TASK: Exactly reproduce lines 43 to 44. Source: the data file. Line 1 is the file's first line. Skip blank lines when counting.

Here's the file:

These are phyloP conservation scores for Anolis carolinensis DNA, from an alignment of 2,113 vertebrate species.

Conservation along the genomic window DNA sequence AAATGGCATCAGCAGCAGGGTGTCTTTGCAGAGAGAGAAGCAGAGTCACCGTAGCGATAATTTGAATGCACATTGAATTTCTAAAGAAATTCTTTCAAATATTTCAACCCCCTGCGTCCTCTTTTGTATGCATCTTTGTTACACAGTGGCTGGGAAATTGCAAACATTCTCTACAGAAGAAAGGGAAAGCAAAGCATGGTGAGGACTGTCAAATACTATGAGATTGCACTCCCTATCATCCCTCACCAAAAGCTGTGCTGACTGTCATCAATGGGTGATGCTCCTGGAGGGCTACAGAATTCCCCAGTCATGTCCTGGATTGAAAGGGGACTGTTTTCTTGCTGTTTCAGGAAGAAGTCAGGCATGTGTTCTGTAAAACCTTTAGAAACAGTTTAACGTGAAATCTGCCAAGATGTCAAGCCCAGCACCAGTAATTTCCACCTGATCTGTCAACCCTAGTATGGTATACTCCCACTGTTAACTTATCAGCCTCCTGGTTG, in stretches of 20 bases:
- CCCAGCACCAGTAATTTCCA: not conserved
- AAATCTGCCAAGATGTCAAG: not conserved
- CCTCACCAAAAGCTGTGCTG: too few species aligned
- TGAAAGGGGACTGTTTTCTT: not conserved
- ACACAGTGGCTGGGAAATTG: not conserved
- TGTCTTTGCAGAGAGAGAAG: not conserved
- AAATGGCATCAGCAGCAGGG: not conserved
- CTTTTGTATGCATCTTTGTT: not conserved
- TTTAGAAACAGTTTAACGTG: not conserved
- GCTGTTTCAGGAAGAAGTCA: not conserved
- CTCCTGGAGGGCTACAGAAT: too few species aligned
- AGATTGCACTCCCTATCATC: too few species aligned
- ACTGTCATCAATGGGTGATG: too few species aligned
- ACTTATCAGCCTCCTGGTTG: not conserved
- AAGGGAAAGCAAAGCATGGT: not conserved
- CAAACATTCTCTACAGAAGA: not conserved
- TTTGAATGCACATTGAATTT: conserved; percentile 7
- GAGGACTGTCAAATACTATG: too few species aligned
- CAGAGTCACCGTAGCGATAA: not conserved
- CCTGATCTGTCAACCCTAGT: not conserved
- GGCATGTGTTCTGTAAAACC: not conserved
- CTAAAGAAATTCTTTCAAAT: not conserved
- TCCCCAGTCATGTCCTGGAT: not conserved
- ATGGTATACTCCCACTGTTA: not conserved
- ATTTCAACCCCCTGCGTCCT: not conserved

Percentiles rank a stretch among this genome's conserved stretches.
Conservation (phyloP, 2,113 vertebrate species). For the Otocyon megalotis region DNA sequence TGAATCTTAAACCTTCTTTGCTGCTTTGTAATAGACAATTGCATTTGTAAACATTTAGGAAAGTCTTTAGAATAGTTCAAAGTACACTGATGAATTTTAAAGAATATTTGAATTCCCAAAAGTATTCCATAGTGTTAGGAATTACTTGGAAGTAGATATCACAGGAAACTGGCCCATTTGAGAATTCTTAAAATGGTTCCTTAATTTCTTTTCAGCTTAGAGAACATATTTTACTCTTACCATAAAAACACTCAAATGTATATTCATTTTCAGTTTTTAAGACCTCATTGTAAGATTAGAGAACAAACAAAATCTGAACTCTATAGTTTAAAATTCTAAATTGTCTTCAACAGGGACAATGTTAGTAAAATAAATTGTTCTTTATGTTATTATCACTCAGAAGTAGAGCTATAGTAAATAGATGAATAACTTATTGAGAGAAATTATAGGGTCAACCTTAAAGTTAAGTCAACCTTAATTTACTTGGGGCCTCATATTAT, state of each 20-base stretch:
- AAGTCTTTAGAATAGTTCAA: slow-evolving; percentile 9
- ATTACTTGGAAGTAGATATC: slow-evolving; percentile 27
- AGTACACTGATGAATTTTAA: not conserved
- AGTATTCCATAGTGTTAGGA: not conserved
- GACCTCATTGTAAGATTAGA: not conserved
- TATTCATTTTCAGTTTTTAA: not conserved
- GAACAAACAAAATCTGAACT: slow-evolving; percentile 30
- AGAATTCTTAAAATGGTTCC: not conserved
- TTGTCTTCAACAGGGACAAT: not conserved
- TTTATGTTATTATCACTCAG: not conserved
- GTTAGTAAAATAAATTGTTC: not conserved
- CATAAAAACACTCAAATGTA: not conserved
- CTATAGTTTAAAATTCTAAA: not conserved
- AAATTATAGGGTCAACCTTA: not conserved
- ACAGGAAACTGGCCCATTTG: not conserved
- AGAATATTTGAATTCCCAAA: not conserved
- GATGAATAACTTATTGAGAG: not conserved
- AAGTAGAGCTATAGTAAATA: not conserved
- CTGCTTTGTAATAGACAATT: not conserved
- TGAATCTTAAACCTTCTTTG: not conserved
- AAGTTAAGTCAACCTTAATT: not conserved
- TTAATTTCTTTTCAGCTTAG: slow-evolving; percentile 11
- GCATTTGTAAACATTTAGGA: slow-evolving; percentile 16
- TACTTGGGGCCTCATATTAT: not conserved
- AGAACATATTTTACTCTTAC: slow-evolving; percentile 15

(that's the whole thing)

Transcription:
- AAATTATAGGGTCAACCTTA: not conserved
- ACAGGAAACTGGCCCATTTG: not conserved